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Canada (162,168)
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SOC102H1 (285)
Chapter 2

Chapter 2 - Class, Poverty, and Economic Inequality Chapter 2 of Social Problems.

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Lorne Tepperman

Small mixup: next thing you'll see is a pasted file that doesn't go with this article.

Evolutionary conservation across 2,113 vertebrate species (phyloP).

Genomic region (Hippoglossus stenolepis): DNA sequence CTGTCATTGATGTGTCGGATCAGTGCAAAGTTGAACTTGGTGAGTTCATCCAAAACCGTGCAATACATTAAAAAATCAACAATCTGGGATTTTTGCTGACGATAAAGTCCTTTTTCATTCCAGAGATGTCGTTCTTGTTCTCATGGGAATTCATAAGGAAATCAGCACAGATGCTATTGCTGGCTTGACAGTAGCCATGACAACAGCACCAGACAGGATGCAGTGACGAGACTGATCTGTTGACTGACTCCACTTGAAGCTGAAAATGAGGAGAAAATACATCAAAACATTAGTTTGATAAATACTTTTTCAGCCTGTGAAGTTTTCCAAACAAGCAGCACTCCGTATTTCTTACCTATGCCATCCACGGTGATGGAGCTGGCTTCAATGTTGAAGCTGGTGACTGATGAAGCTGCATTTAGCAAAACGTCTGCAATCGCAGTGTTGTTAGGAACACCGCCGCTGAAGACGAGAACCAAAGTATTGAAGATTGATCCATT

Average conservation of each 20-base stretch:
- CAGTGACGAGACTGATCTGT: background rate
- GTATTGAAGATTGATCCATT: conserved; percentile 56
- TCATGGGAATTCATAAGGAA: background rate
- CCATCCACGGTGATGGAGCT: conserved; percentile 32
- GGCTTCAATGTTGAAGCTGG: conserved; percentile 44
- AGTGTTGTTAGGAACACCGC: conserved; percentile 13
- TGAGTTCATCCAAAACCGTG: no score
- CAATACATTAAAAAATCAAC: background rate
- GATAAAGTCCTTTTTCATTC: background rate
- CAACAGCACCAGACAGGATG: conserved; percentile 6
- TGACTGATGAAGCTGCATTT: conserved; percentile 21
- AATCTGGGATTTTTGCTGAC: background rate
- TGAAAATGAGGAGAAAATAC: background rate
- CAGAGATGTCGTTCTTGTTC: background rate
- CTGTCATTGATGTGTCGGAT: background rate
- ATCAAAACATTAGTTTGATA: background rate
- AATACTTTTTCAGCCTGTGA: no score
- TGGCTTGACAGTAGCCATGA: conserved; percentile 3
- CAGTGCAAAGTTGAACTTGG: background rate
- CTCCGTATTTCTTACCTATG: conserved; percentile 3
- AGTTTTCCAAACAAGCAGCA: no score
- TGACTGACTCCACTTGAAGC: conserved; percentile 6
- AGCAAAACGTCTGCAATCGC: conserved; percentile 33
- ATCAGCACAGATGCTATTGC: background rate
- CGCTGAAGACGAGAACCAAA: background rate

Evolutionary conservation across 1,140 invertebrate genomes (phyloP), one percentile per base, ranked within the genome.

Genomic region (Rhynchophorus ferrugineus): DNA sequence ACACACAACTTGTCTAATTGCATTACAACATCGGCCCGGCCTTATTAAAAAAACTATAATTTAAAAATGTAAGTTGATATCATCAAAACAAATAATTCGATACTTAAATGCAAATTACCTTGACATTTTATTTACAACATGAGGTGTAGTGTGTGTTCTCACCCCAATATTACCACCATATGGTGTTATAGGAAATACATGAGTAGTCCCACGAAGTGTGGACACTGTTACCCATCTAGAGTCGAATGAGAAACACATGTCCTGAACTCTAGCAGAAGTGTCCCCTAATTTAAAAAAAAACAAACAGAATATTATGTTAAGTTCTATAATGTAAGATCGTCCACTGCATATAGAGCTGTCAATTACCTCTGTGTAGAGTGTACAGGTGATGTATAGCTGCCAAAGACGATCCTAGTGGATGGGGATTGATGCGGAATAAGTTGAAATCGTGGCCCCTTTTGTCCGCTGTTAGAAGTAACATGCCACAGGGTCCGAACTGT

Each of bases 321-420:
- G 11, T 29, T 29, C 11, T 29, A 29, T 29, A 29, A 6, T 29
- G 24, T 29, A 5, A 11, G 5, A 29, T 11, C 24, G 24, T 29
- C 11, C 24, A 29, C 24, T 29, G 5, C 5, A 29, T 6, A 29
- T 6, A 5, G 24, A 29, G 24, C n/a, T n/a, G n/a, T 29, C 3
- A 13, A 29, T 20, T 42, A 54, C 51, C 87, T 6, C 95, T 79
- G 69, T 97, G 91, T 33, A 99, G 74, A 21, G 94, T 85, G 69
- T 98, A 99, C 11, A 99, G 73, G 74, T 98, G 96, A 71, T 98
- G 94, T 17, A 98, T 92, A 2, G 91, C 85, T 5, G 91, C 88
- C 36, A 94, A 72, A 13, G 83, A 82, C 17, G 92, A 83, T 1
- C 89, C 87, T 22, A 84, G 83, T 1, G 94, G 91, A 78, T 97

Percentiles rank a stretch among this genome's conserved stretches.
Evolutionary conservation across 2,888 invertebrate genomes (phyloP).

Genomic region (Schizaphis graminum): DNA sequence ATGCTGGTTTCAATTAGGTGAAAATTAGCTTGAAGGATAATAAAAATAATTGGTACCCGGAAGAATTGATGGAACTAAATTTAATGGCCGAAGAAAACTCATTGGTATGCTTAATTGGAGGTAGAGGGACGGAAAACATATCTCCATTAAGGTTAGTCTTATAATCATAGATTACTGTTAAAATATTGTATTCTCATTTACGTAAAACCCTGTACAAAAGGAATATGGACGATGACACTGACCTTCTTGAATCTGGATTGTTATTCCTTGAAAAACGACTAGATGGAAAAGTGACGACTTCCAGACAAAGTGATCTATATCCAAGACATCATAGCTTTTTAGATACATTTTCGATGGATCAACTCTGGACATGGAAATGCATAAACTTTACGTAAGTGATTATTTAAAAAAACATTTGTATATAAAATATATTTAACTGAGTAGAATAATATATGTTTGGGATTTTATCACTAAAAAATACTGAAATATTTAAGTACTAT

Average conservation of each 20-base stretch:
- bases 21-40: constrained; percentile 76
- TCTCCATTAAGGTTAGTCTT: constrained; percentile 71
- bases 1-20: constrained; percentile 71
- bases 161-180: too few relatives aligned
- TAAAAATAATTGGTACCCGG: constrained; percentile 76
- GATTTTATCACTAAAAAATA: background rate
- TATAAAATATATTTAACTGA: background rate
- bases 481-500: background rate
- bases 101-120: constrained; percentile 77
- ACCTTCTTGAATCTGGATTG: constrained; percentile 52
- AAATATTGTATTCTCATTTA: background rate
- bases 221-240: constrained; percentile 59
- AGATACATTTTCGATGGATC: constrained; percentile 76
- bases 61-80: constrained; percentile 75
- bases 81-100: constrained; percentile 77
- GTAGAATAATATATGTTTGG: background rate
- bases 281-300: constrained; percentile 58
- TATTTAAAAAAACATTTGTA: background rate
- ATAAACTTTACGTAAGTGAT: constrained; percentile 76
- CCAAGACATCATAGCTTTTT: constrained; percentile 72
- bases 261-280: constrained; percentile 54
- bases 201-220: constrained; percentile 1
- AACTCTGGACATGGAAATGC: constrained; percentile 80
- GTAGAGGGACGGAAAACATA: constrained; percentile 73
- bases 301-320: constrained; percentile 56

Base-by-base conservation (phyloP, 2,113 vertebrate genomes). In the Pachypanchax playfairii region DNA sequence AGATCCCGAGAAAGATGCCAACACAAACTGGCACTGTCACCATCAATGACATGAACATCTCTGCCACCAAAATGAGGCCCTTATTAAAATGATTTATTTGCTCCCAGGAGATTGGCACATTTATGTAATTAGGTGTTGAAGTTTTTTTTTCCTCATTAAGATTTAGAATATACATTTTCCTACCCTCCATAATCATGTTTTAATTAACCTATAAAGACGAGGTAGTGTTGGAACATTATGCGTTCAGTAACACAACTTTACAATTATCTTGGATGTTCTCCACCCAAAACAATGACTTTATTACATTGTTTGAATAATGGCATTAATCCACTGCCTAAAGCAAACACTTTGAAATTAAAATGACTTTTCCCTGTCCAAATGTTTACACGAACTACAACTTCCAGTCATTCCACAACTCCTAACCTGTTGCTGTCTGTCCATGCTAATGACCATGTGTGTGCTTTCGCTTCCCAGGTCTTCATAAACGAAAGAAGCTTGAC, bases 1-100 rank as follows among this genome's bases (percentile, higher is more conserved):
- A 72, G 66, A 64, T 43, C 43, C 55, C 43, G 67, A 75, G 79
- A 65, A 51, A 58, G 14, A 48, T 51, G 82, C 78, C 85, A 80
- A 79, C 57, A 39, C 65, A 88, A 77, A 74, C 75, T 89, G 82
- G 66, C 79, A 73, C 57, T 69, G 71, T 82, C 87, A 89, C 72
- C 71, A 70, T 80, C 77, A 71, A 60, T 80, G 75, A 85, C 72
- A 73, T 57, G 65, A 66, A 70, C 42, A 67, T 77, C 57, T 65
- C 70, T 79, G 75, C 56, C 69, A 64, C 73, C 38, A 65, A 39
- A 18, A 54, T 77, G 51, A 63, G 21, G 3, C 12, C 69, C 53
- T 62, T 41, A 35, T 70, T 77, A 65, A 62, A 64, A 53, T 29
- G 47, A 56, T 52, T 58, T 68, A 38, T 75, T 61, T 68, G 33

Chapter 2Class Poverty and Economic InequalityIntroductionEconomic inequality large differences in income and wealth across individuals and groups within a society differences in the economic power of nationsSociological take poverty and inequality are important public issues o Become named problems with supposed causes and effects through the efforts of claimsmakers It takes a sociological imagination to see how poverty and inequality connects to issues of ideology governance and powerMarx introduced the notion of social class o Stressed that people always organize oppositionally around their relation to the means of productiono Those who own it will enjoy the greatest power the control over available jobs o The restproletarianswill have to sell their time and labour power to capitalists to earn wages that allow them to survive o Capitalists will pay the workers as little as possible and sell the product for as high a price as possiblemaximum profitClasses are groups of people who share a common economic condition interest or relationship to the means of production technology and capitalTwo main classesbinary fundamental to all social relations since these two classes are forever locked in conflictHigh prices low wages and poor working conditions are not good for workers o So they strugglethrough unions cooperatives legislation and other meansto improve their wages working conditions job security and the prices they have to pay for food shelter and health carePeople in the same relation should band together o Workers to protect their wages and working conditions o Employers to protect their profit and control o For this to happen the people must develop an awareness of their common interestcommit themselves to working together for common goals and come to see their individual wellbeing as connected to the collective wellbeing of their classcapitalist class system will produce monopolies of wealth and everincreasing inequality globalization and imperialism overproduction and recurrent financial crisisthose at the bottom will be impoverished desperate and willing to do almost anything to surviveemployers may prevent formation of unions or discussions of worker concernslegislators may make laws that give the employers more power in the event of a conflictpolicemilitary may be used to break strikesunions and representatives may not agree on how best to promote workers interestsworkers may suffer from false consciousness an acceptance of the discourse and value of the dominant class and thus a willingness to believe arguments that promote individualistic solutions to problems or that blamethe poor and unemployed for their problemsworkers may also be alienated from politicscannot trust unionsoppressed classes can bring about change only after they become aware of their position in relation to the ruling class and their historic rolehowever it is no longer necessary to own a business to control the means of production and the working class today is international a result of global ownership and economic competitionfunctional theory of stratification DavisMooremaintains that most people in most industrial societies agree about the relative social value of particular roles eg A doctor is worth more in society than a store clerk o however this theory fails to considerwhy the different between toppaid and bottompaid workers is widewhy the range of salaries is much wider in one capitalist society than it is in otherswhy some people get high salaries regardless of whether they confer a social benefit movie starsnot all inequality is due to exploitation in the form that Marx imagined some are the
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